Erik Koch and Ricardo Lamas kick things off once the FX prelims conclude, in a fight that moves one of them close to a featherweight title shot, something that is becoming harder and harder to come by these days. Remember when all Kenny Florian had to do was make the weight-cut and squeak past Diego Nunes to get a shot? And when Mark Hominick had to beat George Roop to get his? Now however, you have to rack up impressive wins just to get a fight that looks like it could produce a worthy injury replacement in a future number-one contender fight.
Lamas has the aforementioned win streak, beating Hatsu Hioki, and Cub Swanson most recently. Erik Koch comes into this fight after a long layoff, and was originally set to get a title fight against Jose Aldo but was forced out by injury. He beat Jonathan Brookins and Raphael Assuncao back-to-back in 2011, and his only career loss is to Chad Mendes, whose only career loss is to Jose Aldo, whose only career loss is to pavement. (That’s actually not true, he did lose once back in 2005, but where would I be if I let facts get in my way?) Both of these guys know that beating the other will put them at the front of the line for the winner of Aldo/Edgar, or into another number-one contender fight should Aldo win and then make the jump to 155 lbs. See what I mean about featherweight? I’d have to say this is Koch’s fight to win, he’ll most likely push the pace wherever the fight goes, and wait for Lamas to make a mistake and finish him.
Next up is huge fight in the lightweight division, where the winner should be the next number-one contender for the title at 155 lbs. Seeing a pattern here? Anthony Pettis came into the UFC in 2011 with a guaranteed title unification fight, with his WEC lightweight title being his ticket to the UFC strap. Fast forward two years, Pettis is 2-1 in the UFC, no title fight yet, and Gilbert Melendez is the one in the unification fight, coming over as the Strikeforce Lightweight Champion. Throw in the fact that Pettis was promised a title fight again after his last win, and that Eddie Alvarez was offered a UFC contract guaranteeing him a title fight upon arrival, and it really looks like Pettis is getting the raw end of the stick here.
He’s hoping the third times a charm when it comes to promised title fights, as a win over Cerrone on Fox would put his name back in the mouths of casual and hardcore fans alike. These guys are both dynamic strikers, and although Pettis didn’t fare well against the grinding style(that day) of Clay Guida, against Cerrone he’s likely to keep the fight standing and look for his next highlight for the ages. Cerrone has to know it will be coming, and will try to kickbox his way to victory. I’m going to go out on a limb and say that Pettis will win, and also that his next fight will be for the belt.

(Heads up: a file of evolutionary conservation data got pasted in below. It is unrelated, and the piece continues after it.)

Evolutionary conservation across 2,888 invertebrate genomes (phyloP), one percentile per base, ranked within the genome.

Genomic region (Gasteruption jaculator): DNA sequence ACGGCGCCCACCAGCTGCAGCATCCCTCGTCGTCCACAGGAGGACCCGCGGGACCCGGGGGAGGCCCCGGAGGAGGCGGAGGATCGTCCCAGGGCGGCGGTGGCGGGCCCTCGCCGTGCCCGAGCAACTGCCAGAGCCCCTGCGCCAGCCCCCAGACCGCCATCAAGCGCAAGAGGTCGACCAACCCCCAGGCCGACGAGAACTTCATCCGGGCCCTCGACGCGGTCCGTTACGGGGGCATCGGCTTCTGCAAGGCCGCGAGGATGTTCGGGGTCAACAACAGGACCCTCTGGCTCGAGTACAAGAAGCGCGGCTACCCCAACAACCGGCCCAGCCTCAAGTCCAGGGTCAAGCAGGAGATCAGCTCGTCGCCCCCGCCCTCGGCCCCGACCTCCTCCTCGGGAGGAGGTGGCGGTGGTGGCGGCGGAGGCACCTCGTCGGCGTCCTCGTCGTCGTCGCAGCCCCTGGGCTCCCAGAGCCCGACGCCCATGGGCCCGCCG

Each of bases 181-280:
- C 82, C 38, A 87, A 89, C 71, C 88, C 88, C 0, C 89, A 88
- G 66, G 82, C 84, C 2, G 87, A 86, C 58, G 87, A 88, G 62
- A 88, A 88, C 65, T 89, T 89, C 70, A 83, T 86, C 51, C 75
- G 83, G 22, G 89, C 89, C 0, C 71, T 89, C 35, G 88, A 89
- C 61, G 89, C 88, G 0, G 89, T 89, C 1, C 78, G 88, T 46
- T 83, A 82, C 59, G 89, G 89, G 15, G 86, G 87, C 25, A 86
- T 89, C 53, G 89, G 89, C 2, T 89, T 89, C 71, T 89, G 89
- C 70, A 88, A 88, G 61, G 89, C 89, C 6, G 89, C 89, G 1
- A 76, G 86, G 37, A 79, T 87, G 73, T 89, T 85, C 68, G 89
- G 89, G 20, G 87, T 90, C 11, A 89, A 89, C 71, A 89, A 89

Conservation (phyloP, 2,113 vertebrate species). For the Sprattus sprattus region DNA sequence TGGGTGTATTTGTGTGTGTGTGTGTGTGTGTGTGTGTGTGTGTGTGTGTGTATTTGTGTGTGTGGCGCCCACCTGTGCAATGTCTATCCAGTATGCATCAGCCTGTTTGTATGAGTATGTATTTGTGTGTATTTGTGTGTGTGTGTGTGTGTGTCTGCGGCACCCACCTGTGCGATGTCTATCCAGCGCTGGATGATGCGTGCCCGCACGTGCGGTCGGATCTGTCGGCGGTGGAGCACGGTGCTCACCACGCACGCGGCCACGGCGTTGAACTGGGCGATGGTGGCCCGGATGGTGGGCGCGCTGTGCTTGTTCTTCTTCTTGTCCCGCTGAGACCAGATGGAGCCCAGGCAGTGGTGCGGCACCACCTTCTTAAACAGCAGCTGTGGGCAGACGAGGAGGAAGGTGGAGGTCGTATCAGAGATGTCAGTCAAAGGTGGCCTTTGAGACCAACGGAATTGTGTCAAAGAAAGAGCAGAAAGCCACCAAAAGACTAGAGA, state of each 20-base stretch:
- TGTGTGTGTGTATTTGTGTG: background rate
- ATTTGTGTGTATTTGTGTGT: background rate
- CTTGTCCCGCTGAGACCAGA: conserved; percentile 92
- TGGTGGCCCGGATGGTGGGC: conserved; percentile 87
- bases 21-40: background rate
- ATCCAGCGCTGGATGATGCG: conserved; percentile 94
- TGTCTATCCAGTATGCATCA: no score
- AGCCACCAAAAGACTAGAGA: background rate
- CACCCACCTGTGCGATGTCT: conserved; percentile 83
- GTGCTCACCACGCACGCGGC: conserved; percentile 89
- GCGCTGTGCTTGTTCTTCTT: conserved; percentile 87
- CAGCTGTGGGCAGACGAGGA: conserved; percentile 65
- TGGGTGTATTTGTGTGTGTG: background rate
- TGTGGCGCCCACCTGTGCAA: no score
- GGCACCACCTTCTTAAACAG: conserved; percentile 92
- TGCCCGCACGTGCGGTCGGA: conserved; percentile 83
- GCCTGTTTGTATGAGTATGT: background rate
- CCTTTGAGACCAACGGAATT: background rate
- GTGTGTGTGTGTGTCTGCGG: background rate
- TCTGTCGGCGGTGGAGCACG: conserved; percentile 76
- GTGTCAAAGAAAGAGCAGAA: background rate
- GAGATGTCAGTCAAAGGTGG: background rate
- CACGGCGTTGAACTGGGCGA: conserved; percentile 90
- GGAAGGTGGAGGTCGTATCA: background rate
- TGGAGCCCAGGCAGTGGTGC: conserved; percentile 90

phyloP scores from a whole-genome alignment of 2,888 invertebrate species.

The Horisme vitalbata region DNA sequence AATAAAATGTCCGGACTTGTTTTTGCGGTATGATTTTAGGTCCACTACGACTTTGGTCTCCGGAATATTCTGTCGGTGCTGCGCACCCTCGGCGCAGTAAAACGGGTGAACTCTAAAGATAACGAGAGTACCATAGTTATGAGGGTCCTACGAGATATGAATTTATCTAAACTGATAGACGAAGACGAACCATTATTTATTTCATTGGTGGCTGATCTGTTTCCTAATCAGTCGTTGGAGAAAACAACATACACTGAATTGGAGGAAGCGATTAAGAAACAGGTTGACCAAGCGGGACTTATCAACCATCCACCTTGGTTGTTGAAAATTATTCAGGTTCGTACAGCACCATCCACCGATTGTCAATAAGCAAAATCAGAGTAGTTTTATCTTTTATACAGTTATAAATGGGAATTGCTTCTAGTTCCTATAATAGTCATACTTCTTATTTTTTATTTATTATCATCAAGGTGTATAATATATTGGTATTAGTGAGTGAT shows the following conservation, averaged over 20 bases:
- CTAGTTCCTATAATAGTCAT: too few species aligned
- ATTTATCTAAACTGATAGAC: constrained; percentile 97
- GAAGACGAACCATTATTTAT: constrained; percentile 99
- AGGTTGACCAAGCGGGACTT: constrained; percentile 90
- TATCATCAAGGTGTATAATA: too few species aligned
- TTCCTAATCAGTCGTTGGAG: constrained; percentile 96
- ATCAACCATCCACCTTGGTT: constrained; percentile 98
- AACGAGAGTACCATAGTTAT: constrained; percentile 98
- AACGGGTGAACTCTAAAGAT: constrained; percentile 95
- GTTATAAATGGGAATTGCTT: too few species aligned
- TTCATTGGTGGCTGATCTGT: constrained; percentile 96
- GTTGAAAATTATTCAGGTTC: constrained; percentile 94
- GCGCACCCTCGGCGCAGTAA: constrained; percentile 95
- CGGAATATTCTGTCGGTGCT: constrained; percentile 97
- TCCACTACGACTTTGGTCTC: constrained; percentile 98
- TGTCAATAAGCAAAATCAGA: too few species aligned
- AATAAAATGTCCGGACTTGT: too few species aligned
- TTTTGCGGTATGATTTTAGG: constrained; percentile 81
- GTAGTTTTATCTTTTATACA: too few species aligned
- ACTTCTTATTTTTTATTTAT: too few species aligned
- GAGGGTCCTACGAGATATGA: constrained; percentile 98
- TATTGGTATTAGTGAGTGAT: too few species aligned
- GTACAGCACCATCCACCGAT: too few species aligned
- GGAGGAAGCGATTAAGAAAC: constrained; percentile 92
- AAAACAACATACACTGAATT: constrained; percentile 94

The co-main event between Glover Teixeira and ‘Rampage’ Jackson should be one that is contested on the feet, and most likely won’t go to a decision. I say this knowing that most of the fights that get the description ‘won’t go to a decision’, oddly tend to. Win or lose, Rampage says he’s done with the UFC. He says they don’t treat the athletes well, they get rich off of the athletes, he doesn’t get enough pats on the back, and he is prepared to take a pay cut to fight elsewhere. Jackson has always spoke his mind about his relationship with Dana White and the UFC, and it seems that most of his gripes from the UFC making statements about his appeal as a top star, given his recent performances, and trying to resign him at a lower pay. Rampage has always said he doesn’t like fighting, or he used to say that before he admittedly used testosterone to help him recover from an injury quicker, and then seemingly found a new sense of youth and fighting spirit.
The UFC doesn’t intend on sending him on his way in one piece however. Jackson’s opponent, Glover Teixeira, is on a 17-fight win streak, and absolutely decimated his last opponent, Fabio Maldonado. Have you ever seen a fighter so hurt that the horn to stop the round sends him staggering back into the cage? Neither had I. Maldonado got pulverized by Glover, and the fight was stopped by the cageside doctor between rounds. Rampage is a much higher of a caliber opponent that Maldonado, but in his recent fights, he has taken more damage and takes longer to recover, if he does so at all. Teixeira is a bad dude, as Joe Rogan would say. Glover wins, most likely by TKO, but another doctor stoppage isn’t out of the question.
The main event on Fox is Demetrious ‘Mighty Mouse’ Johnson’s first defense of his newly-minted UFC Flyweight Championship. His opponent is the TUF 14 tournament winner, John ‘The Magician’ Dodson. These two have been called the two fastest men in the UFC, and if Saturday will be your introduction to them, you won’t disagree. Johnson spends his fights darting in, putting his leather on you more times than you can account for, and darting back out. He doesn’t throw with power, but his speed and accuracy will leave you frustrated that you couldn’t get your hands on the guy who chipped away at your face for 25 minutes. Dodson is more of a finisher though, with 57% of his wins coming by either KO/TKO or submission.
It’s tough to tell which of these two is faster. I’d give a slight edge to the guy holding the belt, if for no other reason than that, and the only predicted winner I have in this one is the fans, as these are two of the very best fighters in the world south of 155 lbs, and they keep a high level of action during every minute they fight. Every fighter on this card is in the top 10 of their weight class, and every fight has major title implications. This is a great lineup for a free night of fights, and a great start for the UFC on Fox in 2013.